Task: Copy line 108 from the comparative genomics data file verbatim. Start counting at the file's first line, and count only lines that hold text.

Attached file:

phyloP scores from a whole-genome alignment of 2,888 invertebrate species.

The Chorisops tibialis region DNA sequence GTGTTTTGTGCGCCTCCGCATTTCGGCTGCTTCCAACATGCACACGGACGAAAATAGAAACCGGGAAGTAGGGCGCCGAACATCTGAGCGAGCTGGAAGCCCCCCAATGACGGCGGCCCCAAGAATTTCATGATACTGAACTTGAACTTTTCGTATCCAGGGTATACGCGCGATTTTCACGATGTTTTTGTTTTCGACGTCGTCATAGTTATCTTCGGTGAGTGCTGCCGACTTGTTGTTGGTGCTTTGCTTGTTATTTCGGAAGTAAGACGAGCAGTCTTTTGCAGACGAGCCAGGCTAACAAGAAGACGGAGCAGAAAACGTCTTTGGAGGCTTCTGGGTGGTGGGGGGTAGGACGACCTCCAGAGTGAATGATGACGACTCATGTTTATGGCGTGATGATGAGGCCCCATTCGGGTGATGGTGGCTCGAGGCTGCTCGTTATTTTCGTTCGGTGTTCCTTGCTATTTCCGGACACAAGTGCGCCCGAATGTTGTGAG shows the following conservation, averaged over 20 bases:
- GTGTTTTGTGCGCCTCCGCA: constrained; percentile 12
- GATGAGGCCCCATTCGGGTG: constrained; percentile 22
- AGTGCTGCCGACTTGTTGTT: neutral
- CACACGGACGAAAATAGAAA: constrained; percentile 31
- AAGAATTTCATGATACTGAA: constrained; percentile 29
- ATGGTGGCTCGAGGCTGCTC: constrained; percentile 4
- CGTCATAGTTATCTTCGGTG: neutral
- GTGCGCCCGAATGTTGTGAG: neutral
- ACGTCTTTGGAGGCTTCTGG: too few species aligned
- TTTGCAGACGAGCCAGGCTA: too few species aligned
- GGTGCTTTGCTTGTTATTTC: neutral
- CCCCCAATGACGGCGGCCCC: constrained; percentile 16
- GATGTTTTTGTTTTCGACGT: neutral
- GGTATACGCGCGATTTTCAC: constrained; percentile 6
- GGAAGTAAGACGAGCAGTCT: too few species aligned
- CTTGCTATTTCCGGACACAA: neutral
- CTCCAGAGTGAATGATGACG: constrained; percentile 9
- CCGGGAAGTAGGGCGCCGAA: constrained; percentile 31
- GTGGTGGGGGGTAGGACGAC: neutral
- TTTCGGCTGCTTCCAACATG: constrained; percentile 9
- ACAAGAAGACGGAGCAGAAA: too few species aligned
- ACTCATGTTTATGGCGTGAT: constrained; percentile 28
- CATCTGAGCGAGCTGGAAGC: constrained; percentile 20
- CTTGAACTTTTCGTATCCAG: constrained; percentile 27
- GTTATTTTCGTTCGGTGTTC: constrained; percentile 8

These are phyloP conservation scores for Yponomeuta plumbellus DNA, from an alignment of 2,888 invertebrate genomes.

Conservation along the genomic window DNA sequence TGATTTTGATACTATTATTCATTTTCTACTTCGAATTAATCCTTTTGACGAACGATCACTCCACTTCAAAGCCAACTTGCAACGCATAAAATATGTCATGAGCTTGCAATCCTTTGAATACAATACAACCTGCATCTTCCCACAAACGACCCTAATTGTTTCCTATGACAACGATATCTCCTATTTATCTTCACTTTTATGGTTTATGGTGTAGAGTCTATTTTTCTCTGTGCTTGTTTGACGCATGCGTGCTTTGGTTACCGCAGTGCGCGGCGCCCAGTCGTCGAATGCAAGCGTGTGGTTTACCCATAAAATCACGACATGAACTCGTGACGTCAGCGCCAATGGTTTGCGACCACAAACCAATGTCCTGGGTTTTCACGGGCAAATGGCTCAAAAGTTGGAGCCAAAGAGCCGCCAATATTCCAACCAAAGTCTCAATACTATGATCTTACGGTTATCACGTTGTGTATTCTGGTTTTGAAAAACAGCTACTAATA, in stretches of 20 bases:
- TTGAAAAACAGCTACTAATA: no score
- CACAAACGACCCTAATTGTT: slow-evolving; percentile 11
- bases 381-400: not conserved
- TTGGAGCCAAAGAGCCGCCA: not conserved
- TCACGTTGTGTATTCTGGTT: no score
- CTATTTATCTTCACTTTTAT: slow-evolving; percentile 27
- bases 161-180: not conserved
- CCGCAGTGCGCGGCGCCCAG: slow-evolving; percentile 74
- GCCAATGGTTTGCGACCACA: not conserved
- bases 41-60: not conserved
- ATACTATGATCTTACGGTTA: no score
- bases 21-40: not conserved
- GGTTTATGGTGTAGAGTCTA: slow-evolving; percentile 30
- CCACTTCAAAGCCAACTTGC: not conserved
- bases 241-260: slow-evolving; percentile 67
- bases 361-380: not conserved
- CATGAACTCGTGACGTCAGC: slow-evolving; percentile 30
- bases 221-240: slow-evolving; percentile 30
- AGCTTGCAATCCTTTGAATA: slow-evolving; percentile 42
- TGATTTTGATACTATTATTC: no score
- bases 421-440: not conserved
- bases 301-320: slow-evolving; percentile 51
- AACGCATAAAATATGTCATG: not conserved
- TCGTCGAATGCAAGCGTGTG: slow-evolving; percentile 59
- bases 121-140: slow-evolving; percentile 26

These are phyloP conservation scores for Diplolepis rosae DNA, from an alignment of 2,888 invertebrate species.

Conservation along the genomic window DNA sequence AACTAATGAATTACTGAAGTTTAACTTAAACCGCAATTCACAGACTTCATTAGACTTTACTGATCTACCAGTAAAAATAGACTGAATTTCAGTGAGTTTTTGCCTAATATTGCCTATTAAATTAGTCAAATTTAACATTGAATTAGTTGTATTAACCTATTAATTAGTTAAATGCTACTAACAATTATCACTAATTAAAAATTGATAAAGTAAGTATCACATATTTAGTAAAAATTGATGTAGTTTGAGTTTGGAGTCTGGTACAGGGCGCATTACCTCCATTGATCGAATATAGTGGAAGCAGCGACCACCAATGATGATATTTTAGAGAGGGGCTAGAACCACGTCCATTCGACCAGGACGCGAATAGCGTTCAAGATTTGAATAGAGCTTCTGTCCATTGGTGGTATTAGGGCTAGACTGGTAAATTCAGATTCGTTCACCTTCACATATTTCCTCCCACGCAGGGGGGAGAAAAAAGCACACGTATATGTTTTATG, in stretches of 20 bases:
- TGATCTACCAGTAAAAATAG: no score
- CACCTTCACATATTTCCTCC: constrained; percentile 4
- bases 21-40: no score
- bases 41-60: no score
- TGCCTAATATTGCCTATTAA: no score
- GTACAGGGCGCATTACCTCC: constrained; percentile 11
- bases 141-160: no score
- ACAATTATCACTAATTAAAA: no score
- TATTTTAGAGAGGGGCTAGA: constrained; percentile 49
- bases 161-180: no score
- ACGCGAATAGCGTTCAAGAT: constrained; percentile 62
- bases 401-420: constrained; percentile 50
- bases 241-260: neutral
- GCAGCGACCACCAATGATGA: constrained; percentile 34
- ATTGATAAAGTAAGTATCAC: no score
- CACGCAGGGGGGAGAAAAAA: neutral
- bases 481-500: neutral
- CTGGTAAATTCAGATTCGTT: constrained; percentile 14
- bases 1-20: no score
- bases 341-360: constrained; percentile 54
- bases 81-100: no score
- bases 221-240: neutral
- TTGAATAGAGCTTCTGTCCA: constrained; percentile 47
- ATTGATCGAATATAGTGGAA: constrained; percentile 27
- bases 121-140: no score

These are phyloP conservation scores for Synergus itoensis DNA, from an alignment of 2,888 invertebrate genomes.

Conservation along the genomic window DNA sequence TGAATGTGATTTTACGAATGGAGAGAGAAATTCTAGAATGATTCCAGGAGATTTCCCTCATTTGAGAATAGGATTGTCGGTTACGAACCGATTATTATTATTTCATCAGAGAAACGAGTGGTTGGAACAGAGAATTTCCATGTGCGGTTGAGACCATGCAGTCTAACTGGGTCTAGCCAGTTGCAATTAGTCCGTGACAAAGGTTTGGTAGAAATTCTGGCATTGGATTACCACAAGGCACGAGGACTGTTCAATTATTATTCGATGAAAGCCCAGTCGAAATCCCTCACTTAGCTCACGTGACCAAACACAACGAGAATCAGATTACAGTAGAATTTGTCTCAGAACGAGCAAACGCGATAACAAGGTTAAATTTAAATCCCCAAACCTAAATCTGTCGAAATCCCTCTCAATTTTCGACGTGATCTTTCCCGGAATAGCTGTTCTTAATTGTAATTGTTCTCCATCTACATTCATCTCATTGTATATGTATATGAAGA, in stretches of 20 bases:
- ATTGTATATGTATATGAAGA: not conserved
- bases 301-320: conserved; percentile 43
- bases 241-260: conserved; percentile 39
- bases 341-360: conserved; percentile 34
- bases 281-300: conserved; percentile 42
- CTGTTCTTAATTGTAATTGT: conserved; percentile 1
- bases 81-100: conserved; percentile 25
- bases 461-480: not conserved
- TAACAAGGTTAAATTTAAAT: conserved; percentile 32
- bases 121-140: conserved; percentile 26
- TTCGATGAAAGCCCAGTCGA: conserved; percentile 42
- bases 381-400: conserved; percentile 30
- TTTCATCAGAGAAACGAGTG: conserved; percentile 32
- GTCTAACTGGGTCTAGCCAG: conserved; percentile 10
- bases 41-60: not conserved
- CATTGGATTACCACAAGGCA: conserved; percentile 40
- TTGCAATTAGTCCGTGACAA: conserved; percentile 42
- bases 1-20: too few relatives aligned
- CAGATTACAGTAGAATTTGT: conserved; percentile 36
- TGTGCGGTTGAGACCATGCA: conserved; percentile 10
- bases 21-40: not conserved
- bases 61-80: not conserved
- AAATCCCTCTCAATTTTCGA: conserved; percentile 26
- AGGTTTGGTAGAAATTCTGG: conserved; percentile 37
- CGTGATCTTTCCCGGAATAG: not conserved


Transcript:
- CGTGATCTTTCCCGGAATAG: not conserved